Steve Weddle has been on a fast track since he first ventured into the newspaper business in the mid-1990s. From his start as a part-time ad compositor, Weddle has risen swiftly through the ranks and was recently named vice president of Lakeway Publishers of Virginia.
Lakeway Publishers Inc., based in Morristown, Tenn., owns 35 dailies, weeklies, shoppers, magazines and radio stations in Virginia, Tennessee, Florida and Missouri, including The Central Virginian.
The media conglomerate acquired The Central Virginian, Herald-Progress and former Goochland Courier on Jan. 1, 2008 when it purchased the three weeklies from The CV Corporation of Virginia.
Weddle moved from Northumberland County to Louisa in 2008 to take the helm as publisher of The CV and Goochland Courier, leaving his post as editor and general manager of the Northern Neck News. While there, he was also responsible for The Caroline Progress, Westmoreland News and Northumberland Echo, which had come under the umbrella of Lakeway the year before.
Weddle’s first job with a newspaper began in the mid-1990s when he agreed to work part-time as an ad compositor for the Westmoreland News, while also teaching as an adjunct literature professor at Rappahannock and Thomas Nelson community colleges.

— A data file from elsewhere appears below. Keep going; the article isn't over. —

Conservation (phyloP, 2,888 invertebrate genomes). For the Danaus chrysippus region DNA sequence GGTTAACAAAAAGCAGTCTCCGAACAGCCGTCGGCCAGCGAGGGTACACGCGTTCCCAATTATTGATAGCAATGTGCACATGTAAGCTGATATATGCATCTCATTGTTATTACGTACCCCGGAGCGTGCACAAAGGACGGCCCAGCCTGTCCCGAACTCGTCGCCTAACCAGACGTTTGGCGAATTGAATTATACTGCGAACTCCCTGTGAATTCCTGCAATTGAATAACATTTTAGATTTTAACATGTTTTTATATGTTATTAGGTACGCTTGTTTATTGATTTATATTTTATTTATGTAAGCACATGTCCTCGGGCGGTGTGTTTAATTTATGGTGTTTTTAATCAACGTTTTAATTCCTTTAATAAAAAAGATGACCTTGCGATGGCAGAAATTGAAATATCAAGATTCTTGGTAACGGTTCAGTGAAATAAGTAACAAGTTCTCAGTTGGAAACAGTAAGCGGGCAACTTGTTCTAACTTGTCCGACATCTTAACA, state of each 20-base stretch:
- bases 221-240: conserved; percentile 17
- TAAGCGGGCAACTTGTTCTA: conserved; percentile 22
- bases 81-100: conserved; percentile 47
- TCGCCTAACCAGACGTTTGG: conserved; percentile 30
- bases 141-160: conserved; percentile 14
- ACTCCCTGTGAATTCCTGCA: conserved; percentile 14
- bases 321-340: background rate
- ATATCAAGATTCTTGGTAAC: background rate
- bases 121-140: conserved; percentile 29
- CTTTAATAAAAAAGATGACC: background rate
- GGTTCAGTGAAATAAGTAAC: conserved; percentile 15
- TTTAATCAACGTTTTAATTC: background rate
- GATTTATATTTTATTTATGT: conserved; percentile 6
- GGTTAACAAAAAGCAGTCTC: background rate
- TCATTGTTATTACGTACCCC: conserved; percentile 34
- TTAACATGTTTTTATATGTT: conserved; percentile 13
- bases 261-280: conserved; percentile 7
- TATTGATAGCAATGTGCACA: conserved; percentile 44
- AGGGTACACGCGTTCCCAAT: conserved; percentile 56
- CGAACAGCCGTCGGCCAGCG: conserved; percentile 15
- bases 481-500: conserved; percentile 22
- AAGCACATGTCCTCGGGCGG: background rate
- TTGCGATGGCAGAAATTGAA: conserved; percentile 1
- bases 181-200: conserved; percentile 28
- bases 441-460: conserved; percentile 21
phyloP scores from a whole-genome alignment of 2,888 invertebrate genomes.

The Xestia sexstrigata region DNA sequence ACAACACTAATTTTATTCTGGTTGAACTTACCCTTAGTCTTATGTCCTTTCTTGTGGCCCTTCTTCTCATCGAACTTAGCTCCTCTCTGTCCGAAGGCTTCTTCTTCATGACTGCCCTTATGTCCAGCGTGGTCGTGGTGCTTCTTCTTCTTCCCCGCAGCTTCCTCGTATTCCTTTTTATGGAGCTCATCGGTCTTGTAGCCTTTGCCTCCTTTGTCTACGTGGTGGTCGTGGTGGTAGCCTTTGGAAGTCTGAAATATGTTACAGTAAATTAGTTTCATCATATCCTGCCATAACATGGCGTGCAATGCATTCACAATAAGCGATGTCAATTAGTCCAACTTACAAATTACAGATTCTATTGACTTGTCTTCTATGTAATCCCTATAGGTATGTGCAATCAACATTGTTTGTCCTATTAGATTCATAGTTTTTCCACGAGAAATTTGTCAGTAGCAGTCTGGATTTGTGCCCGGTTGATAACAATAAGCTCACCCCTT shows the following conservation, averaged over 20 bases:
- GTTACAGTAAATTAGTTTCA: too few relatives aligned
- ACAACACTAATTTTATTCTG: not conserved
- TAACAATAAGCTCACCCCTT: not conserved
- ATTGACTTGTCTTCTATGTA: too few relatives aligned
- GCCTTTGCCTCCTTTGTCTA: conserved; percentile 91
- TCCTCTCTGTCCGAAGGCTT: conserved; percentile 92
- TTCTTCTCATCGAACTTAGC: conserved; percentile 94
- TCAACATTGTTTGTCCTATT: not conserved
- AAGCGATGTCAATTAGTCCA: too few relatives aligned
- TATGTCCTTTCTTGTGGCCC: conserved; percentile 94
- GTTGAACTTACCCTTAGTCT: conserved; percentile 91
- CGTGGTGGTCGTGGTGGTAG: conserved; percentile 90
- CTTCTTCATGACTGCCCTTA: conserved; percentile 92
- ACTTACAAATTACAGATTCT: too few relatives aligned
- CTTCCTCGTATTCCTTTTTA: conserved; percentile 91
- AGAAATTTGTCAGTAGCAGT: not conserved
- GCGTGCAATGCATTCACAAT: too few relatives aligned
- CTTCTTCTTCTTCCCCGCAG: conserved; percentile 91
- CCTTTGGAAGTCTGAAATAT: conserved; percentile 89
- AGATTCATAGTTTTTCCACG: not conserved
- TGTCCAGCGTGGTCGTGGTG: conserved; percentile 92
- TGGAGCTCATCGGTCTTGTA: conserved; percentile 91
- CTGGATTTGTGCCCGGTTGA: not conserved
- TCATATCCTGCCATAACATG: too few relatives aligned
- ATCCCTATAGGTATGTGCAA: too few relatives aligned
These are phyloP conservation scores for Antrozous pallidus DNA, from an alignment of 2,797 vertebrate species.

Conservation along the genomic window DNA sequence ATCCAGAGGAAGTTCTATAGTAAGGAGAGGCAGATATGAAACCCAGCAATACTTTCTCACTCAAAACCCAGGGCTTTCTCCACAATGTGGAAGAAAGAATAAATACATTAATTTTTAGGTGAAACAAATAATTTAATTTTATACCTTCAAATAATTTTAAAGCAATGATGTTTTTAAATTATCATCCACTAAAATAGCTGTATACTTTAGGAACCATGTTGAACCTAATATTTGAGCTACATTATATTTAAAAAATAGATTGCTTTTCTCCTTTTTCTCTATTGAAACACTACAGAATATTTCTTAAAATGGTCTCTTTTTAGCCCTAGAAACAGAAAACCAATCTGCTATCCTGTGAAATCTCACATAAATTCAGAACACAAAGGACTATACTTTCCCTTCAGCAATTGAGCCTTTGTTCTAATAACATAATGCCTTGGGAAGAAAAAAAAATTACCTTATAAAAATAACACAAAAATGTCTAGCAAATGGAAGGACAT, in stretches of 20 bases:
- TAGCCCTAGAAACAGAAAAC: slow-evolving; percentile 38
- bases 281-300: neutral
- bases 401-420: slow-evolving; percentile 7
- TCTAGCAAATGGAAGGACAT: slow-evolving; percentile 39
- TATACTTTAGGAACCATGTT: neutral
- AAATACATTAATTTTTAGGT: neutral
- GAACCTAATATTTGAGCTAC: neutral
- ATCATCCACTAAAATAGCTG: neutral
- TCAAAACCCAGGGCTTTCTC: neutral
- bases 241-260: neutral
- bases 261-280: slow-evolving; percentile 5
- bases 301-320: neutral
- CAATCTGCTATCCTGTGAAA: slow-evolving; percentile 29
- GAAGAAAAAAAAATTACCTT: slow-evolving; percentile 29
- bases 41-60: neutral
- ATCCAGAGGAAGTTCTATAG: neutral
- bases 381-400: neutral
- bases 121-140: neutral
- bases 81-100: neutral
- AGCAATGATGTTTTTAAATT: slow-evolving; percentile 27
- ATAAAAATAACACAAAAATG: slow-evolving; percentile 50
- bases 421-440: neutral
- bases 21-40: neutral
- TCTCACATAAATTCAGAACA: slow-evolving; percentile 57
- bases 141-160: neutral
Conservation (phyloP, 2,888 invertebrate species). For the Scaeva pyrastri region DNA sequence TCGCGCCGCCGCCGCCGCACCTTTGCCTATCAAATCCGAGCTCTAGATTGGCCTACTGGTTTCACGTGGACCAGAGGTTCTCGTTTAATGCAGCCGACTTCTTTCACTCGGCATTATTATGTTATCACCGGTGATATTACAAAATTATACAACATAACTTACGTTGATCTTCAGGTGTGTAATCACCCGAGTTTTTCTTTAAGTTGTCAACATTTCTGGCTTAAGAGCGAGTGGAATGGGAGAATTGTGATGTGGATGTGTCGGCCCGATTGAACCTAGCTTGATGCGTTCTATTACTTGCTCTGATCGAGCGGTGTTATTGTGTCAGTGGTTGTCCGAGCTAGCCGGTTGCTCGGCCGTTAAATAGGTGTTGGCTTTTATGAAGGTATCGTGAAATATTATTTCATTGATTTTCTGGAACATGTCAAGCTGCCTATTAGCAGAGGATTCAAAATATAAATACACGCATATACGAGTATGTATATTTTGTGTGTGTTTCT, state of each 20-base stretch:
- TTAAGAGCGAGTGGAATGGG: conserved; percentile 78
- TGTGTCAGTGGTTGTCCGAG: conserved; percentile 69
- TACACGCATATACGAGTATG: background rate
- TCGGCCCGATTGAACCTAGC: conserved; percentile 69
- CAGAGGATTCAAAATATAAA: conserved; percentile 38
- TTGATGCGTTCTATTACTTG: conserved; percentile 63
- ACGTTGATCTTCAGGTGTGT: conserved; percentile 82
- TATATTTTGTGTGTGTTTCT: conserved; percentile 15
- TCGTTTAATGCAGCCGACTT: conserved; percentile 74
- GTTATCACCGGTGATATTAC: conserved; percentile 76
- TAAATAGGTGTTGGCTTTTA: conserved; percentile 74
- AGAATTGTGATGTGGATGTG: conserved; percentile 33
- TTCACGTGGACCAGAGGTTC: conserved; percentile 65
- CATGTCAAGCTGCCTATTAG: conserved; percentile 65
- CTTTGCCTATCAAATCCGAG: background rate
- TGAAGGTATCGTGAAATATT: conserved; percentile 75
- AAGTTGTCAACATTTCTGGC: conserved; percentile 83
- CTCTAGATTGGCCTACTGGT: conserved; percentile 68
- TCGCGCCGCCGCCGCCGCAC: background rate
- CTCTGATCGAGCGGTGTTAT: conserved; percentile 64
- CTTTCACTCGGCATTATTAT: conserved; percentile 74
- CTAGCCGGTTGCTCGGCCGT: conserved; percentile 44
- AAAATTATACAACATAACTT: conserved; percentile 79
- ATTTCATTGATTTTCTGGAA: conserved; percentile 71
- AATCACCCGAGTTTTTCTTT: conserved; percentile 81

It wasn’t long before he was immersed in journalism and he assumed more responsibilities including becoming sports editor and handling page layout, in addition to advertising design and sales. Eventually, he was named associate editor and it wasn’t long before he became editor of the Northern Neck News.
Weddle has had a front row seat while witnessing the gradual transformation of the newspaper industry as it has struggled to adjust to an increasingly digital age. While there is still a demand for the paper product, many readers have gravitated to getting their news from computers, tablets, smart phones and electronic reading devices.
“Now the print product is only part of what we do. We’re no longer a weekly paper … now, when something happens, you look down at your phone,” Weddle said. “You don’t have to get the newspaper. The newspaper gets you.”
At The CV, Weddle has been at the forefront of the growing trend to get the news out to readers almost instantaneously using the newspaper’s website, Twitter and Facebook, as well as text caster to reach a broader audience.
While many newspapers fear that they will be pushed out of business because of changing reading habits, Weddle isn’t frightened in the least.
“The Central Virginian has been around for more than 100 years and The Central Virginian has never been about ink on paper,” Weddle said. “The CV has always been about providing news to people in Louisa County about Louisa County, and we do that on paper, we do that on your computer, we do that on the phones … the technology has been great for the paper, because it has increased our ability to reach people.”
To read the entire story, see the Nov. 14 edition of The Central Virginian.